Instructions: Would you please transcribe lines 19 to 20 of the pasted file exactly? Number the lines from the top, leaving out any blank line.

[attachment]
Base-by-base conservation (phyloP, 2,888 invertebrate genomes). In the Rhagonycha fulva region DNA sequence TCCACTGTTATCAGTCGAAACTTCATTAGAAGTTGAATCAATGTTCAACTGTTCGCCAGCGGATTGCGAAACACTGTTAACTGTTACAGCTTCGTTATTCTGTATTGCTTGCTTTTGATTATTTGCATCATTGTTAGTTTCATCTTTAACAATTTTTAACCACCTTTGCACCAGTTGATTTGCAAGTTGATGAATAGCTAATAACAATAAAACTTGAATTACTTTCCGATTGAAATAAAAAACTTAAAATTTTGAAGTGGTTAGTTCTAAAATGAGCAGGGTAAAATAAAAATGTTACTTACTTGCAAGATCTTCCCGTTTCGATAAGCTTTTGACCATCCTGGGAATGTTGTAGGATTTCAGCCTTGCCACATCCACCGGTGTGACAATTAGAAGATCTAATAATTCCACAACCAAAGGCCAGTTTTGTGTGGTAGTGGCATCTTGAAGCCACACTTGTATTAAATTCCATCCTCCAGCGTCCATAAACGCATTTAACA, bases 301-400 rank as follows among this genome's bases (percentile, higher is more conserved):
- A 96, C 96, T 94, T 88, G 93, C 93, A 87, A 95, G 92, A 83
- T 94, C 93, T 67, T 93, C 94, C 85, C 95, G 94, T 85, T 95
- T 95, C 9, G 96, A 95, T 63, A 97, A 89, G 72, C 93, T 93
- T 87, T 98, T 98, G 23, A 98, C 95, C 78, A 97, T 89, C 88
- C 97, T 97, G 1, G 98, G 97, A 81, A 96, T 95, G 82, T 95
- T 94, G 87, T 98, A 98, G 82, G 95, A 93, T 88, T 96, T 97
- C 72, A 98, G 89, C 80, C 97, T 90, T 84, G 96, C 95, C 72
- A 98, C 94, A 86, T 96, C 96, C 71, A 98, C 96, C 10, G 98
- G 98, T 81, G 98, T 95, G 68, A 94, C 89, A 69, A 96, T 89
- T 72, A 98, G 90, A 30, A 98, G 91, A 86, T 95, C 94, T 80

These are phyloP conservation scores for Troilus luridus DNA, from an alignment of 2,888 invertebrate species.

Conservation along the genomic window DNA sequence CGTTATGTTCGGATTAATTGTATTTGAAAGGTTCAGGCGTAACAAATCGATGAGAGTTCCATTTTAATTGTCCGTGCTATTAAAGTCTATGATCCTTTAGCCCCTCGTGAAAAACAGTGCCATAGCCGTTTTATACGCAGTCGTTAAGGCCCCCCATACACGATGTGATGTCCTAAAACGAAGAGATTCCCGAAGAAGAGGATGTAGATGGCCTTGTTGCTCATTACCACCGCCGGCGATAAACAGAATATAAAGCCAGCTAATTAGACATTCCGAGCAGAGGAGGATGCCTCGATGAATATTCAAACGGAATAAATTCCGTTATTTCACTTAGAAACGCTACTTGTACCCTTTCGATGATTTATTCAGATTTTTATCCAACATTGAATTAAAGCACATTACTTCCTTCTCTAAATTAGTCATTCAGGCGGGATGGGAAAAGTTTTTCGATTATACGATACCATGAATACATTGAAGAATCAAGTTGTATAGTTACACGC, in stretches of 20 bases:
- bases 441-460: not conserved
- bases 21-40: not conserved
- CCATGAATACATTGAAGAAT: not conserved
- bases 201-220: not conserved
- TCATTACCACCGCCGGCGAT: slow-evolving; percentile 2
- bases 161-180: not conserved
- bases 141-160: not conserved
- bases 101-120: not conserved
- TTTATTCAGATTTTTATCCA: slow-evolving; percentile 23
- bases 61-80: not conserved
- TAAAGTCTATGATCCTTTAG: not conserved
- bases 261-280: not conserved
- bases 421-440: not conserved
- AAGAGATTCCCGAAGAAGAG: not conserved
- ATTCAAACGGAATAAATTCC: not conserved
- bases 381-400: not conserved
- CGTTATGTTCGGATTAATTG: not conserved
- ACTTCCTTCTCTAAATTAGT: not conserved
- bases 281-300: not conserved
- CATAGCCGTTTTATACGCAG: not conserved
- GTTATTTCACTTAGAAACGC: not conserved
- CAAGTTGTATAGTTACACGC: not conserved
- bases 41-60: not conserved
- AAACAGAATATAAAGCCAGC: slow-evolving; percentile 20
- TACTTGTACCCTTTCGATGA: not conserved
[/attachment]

- bases 161-180: not conserved
- bases 141-160: not conserved